Scientists Might Have The Answer On How Life On Earth Emerged

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Since forever, human beings have been fascinated by the unknown. We have made many discoveries on our planet. Satisfied, we moved on to the other place that caught our attention: space. But despite the breakthroughs we did and planned to do, there is one crucial question we, as a race, were not able to answer: how did life begin on Earth?

It is known that everything that has life is comprised of the same 20 amino acids. But did they combine to constitute the first protein molecules? A team of scientist believes that they might have found the response to the great question. The team from the Georgia Institute of Technology’s Center for Chemical Evolution did an experiment that demonstrated how the ancestors of the protein molecules formed a connection.

In their experiment, the researchers selected some amino acids, such as lysine, arginine, and histidine, and combined them with other three non-biological amino acids. Then, the researchers created the same conditions that had been present around 4 billion years ago, when life is believed to have started. After this, they put the amino acids in water in which they previously incorporated hydroxy acids, a component of water before life. The water was heated up to 85 degrees Celsius (185 F) until it evaporated.

How life on Earth emerged

The result was surprising. The biological, and not the non-biological, amino acids united with each other with the help of amines; they formed peptides which resembled the already existing proteins. Lysine, which was not believed to be able to create chains, actually succeeded in doing just that.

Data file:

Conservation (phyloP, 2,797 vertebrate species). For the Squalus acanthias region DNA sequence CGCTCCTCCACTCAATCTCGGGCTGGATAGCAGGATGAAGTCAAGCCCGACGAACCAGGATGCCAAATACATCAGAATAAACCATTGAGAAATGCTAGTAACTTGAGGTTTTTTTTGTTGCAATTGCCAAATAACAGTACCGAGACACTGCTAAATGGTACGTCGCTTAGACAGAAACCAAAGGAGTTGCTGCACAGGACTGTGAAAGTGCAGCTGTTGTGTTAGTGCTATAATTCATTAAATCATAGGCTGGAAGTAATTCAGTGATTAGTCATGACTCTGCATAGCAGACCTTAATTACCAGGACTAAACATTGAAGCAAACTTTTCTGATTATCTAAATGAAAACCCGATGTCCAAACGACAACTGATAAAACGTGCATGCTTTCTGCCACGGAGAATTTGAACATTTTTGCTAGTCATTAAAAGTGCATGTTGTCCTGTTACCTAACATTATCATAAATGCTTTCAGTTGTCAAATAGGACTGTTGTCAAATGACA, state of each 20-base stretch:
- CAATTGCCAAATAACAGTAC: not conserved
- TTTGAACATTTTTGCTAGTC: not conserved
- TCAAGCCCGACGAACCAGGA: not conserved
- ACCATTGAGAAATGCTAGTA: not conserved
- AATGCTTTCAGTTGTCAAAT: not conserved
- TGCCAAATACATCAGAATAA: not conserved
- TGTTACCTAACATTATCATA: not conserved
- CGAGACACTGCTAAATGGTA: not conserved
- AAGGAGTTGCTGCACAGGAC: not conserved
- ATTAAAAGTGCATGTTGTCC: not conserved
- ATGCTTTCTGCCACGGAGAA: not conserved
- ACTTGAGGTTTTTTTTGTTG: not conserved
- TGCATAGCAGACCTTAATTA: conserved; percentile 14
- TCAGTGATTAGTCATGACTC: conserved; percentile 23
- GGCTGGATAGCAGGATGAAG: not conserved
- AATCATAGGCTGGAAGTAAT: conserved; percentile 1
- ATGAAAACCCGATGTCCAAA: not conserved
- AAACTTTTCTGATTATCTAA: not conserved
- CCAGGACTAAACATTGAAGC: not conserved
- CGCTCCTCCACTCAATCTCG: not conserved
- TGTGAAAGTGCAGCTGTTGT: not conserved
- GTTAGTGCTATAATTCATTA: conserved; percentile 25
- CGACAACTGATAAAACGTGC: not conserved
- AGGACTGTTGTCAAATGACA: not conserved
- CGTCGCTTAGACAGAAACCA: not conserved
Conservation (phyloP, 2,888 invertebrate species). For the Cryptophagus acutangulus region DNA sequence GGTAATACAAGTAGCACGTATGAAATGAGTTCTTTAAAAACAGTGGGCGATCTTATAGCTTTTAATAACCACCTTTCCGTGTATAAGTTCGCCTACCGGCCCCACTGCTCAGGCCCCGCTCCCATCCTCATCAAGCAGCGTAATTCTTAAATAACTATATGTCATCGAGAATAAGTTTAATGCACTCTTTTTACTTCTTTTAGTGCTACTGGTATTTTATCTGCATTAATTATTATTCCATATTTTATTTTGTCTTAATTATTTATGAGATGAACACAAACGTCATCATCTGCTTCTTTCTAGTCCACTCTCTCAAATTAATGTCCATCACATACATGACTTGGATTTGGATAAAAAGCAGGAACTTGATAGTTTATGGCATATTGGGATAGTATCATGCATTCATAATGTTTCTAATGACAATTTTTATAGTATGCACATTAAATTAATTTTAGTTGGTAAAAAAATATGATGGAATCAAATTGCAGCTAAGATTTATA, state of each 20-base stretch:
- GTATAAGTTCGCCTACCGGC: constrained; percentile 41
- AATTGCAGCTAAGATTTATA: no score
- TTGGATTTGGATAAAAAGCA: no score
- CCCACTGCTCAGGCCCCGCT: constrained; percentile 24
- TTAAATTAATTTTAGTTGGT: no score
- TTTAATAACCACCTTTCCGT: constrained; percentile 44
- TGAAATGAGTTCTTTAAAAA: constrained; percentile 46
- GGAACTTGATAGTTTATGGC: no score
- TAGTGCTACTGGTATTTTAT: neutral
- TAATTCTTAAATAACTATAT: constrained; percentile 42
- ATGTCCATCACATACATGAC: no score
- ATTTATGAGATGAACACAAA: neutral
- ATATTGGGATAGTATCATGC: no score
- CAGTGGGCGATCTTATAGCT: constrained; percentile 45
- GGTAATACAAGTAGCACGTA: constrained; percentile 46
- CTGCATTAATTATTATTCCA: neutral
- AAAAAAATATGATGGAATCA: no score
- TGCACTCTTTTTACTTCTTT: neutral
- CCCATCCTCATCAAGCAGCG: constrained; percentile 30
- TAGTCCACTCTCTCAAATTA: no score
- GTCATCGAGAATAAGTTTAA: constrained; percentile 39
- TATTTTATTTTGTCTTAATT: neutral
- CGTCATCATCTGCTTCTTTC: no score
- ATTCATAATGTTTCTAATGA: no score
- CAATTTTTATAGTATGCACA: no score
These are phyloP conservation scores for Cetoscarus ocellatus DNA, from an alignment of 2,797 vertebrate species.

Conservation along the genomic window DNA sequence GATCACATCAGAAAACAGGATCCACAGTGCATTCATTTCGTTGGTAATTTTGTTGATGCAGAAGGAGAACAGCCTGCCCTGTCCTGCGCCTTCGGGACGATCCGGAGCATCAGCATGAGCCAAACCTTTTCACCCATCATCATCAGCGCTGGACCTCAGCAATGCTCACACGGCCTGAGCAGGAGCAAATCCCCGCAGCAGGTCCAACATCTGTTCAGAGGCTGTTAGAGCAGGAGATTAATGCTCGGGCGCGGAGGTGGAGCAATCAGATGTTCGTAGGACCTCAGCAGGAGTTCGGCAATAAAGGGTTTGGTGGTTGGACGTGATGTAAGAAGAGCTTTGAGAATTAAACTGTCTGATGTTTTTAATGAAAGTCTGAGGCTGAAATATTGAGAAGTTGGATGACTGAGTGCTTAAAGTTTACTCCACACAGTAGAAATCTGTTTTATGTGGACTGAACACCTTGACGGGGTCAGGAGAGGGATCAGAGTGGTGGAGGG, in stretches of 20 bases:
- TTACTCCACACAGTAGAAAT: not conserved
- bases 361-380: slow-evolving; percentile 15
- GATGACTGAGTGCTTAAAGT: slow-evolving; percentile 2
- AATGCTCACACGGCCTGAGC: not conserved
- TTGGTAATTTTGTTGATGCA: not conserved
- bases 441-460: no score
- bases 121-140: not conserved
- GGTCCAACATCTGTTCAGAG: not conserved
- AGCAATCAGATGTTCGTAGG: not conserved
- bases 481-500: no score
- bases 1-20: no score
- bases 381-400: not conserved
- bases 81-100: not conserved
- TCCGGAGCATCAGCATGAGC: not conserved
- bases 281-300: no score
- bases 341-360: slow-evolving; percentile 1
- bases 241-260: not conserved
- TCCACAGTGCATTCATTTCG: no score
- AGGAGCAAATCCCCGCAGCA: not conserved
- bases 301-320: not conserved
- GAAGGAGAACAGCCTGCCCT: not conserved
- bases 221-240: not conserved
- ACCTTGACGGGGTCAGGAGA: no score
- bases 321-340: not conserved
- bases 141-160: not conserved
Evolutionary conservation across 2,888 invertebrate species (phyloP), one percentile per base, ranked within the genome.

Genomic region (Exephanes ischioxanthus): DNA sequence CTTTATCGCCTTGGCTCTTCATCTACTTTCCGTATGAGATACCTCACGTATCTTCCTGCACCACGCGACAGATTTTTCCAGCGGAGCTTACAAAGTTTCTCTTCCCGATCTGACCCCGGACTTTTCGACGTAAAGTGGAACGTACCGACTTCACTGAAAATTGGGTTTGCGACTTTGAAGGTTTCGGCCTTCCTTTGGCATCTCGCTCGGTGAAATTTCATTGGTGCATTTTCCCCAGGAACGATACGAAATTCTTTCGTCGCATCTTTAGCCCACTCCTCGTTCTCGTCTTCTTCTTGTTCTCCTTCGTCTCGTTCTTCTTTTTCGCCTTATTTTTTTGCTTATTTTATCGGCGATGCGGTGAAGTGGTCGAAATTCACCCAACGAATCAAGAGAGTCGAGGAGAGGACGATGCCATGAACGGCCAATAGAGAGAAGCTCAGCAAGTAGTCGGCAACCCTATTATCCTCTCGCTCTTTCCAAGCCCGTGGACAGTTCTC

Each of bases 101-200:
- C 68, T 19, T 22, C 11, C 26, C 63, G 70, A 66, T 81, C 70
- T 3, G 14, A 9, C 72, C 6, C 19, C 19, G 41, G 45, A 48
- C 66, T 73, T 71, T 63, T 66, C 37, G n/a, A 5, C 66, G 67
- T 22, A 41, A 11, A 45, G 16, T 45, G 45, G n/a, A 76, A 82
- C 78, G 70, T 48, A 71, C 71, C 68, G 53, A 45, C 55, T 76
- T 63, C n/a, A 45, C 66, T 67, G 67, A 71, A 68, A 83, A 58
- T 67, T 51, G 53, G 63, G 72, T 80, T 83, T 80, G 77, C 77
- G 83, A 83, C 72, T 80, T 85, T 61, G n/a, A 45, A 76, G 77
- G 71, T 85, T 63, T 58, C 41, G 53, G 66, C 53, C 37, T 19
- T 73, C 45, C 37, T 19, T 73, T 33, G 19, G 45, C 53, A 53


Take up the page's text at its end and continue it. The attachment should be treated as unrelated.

With these discoveries, the researchers could speculate that ready-made amino acids chains were present before life created proteins. Also, as only biological amino acids created chains, it is understandable why life is comprised of only 20 amino acids despite their number is way higher.

The scientists concluded that the amino acids that linked did that because they had a positive reaction with each other without many faulty outcomes. But they could not have been able to do so if it weren’t for the wet and dry cycles. This experiment also implicates that as amino acids link up with each other naturally, such reactions could have happened in other parts of the universe, which means that life could be possible in other solar systems.


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13 Comments

  1. So creating chemical reactions in a tightly controlled lab environment is supposed to assure us that life evolved by a random chain of events in a volatile system that can only be imagined to be in existence?

    1. …not to mention that those “selected” amino acids happened to be there at that time (along with the “previously incorporated hydroxy acids”) 😉

  2. This experiment only shows amino acids can link together and form chain molecules. To extrapolate to creating life is too big of an assumption to make sense of. Let’s take the substructure parts of any organism, shake, stir and cook long enough and we randomly create a living being? The problem is all signals point to intelligent design for our planet and every living thing on it. That means as being created… We are accountable to our creator… THAT is the true mystery of life, not HOW it was created but WHY.

  3. Exactly, now we know that is was a team of scientists in a high tech lab somewhere, in a highly controlled environment that created the environment for life to begin.
    Can’t wait until you folks can make a single eyeball or finger!

    1. The “highly controlled environment” is necessary to replicate the condition of the primordial earth where these event took place… Your trolling is weak.

      1. The only way to replicate the ” condition of the primordial earth” is to have indisputable proof by way of observation and measurement. The scientific community is at great odds as to the conditions. This article takes only one view. At best it is a wild guess.